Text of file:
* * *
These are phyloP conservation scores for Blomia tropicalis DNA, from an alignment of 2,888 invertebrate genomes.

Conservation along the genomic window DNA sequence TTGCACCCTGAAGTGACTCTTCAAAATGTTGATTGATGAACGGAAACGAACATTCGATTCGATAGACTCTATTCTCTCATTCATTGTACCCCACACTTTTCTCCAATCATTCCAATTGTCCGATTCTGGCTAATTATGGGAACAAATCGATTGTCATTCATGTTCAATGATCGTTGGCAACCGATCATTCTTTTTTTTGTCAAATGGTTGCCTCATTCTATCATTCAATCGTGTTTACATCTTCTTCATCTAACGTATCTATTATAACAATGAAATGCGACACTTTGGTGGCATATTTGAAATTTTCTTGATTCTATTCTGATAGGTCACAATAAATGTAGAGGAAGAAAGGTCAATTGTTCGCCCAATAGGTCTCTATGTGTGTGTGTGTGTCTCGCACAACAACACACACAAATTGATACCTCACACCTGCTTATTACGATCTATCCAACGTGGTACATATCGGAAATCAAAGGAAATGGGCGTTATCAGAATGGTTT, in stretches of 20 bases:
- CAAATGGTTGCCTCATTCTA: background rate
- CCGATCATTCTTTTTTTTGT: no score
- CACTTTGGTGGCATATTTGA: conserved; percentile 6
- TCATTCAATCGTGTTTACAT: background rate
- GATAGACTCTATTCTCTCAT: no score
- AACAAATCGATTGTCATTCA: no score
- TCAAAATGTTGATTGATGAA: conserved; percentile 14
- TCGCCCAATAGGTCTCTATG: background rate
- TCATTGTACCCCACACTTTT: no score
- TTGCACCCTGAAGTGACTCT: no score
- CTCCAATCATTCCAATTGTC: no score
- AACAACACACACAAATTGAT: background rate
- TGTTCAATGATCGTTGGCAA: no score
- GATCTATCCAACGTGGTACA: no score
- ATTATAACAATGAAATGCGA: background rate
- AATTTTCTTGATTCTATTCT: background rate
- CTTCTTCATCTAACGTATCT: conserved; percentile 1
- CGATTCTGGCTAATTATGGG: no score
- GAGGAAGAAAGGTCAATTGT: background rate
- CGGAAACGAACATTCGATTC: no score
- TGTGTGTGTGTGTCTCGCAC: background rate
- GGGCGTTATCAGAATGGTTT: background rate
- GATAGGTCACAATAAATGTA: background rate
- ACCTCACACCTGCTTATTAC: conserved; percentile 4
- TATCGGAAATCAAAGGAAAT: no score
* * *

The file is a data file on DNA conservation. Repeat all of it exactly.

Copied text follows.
These are phyloP conservation scores for Blomia tropicalis DNA, from an alignment of 2,888 invertebrate genomes.

Conservation along the genomic window DNA sequence TTGCACCCTGAAGTGACTCTTCAAAATGTTGATTGATGAACGGAAACGAACATTCGATTCGATAGACTCTATTCTCTCATTCATTGTACCCCACACTTTTCTCCAATCATTCCAATTGTCCGATTCTGGCTAATTATGGGAACAAATCGATTGTCATTCATGTTCAATGATCGTTGGCAACCGATCATTCTTTTTTTTGTCAAATGGTTGCCTCATTCTATCATTCAATCGTGTTTACATCTTCTTCATCTAACGTATCTATTATAACAATGAAATGCGACACTTTGGTGGCATATTTGAAATTTTCTTGATTCTATTCTGATAGGTCACAATAAATGTAGAGGAAGAAAGGTCAATTGTTCGCCCAATAGGTCTCTATGTGTGTGTGTGTGTCTCGCACAACAACACACACAAATTGATACCTCACACCTGCTTATTACGATCTATCCAACGTGGTACATATCGGAAATCAAAGGAAATGGGCGTTATCAGAATGGTTT, in stretches of 20 bases:
- CAAATGGTTGCCTCATTCTA: background rate
- CCGATCATTCTTTTTTTTGT: no score
- CACTTTGGTGGCATATTTGA: conserved; percentile 6
- TCATTCAATCGTGTTTACAT: background rate
- GATAGACTCTATTCTCTCAT: no score
- AACAAATCGATTGTCATTCA: no score
- TCAAAATGTTGATTGATGAA: conserved; percentile 14
- TCGCCCAATAGGTCTCTATG: background rate
- TCATTGTACCCCACACTTTT: no score
- TTGCACCCTGAAGTGACTCT: no score
- CTCCAATCATTCCAATTGTC: no score
- AACAACACACACAAATTGAT: background rate
- TGTTCAATGATCGTTGGCAA: no score
- GATCTATCCAACGTGGTACA: no score
- ATTATAACAATGAAATGCGA: background rate
- AATTTTCTTGATTCTATTCT: background rate
- CTTCTTCATCTAACGTATCT: conserved; percentile 1
- CGATTCTGGCTAATTATGGG: no score
- GAGGAAGAAAGGTCAATTGT: background rate
- CGGAAACGAACATTCGATTC: no score
- TGTGTGTGTGTGTCTCGCAC: background rate
- GGGCGTTATCAGAATGGTTT: background rate
- GATAGGTCACAATAAATGTA: background rate
- ACCTCACACCTGCTTATTAC: conserved; percentile 4
- TATCGGAAATCAAAGGAAAT: no score